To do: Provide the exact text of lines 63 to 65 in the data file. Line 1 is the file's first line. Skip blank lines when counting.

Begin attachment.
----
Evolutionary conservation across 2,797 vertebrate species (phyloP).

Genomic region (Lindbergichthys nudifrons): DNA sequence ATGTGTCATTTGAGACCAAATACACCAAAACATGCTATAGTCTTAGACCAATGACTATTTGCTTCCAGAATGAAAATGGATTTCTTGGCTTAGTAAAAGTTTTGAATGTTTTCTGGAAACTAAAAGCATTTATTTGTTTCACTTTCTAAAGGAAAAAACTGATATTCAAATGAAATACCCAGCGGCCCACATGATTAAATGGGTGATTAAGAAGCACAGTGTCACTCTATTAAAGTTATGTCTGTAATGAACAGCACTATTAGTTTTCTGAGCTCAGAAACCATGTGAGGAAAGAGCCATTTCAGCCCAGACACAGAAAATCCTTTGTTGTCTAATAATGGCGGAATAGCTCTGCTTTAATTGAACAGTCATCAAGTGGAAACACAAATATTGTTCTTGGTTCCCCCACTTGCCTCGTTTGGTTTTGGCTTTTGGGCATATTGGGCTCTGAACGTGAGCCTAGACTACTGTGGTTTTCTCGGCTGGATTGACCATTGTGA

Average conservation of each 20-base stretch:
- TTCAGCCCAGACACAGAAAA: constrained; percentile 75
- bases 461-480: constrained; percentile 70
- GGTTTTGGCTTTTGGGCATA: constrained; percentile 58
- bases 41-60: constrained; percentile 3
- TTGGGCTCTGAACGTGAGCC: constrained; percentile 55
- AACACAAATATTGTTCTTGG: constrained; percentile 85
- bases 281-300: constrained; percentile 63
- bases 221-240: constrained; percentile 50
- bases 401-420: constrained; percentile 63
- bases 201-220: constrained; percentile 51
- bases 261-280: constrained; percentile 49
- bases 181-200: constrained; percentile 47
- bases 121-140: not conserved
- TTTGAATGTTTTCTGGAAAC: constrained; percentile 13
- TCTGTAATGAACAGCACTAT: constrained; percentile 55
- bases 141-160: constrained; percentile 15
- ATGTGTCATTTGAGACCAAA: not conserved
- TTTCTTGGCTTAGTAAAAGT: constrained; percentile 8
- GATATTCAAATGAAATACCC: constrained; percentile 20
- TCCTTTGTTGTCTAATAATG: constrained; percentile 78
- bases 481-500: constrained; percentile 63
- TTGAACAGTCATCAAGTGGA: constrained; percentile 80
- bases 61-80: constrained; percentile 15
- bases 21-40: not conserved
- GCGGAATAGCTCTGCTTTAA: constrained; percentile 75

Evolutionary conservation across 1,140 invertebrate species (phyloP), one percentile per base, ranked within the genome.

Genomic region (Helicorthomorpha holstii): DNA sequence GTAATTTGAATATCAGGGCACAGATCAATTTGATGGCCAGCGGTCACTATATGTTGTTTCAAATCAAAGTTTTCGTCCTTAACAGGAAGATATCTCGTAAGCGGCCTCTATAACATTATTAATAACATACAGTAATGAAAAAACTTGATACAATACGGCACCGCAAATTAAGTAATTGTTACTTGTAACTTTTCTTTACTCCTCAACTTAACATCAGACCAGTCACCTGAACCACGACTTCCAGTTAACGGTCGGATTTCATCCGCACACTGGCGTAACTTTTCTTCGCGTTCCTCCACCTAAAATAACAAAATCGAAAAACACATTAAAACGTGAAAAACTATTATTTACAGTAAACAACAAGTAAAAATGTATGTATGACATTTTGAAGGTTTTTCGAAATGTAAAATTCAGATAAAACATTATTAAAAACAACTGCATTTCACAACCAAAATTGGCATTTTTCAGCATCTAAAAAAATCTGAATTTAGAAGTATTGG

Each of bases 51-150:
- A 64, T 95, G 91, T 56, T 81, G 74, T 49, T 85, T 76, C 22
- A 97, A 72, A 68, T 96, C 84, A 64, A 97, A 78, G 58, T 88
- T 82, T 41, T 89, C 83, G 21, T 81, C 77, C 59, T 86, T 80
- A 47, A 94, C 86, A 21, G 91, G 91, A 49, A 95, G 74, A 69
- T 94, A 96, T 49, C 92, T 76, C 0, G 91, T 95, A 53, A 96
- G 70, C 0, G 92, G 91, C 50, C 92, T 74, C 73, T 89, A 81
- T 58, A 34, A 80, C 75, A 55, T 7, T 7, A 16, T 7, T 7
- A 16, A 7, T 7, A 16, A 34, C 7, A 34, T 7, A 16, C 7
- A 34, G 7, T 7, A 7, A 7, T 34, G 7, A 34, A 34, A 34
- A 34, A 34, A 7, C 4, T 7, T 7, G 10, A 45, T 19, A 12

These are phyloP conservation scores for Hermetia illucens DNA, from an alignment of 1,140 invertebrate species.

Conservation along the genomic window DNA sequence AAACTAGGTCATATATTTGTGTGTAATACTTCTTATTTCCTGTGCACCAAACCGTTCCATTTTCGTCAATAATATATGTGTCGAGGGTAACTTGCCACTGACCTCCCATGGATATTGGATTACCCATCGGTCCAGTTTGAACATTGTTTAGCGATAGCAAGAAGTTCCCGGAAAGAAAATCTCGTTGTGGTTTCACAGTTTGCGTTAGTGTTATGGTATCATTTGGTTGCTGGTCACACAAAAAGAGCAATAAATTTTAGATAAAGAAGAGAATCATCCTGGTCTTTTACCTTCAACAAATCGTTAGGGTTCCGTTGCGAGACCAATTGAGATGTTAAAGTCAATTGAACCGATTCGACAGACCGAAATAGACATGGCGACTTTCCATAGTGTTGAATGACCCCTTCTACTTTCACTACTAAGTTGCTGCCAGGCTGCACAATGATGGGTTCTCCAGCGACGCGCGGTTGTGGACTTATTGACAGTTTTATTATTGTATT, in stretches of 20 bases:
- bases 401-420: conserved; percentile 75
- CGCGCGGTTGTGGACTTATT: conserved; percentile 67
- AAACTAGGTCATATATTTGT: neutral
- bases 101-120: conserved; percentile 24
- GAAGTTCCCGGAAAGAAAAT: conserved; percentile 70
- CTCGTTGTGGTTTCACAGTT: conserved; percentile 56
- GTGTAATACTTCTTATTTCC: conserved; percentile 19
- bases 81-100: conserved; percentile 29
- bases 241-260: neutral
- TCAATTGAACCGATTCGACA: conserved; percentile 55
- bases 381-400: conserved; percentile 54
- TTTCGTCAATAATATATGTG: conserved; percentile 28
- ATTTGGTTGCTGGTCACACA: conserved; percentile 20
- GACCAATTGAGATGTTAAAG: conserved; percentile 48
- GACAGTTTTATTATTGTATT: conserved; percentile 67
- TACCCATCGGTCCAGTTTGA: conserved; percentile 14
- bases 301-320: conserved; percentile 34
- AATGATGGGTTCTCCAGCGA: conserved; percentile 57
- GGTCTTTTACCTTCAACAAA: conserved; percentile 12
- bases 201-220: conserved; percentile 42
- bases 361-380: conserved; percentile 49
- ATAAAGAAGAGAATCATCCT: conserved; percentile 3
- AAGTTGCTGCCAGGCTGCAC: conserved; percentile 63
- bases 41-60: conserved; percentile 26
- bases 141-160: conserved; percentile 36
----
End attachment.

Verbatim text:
- bases 201-220: conserved; percentile 42
- bases 361-380: conserved; percentile 49
- ATAAAGAAGAGAATCATCCT: conserved; percentile 3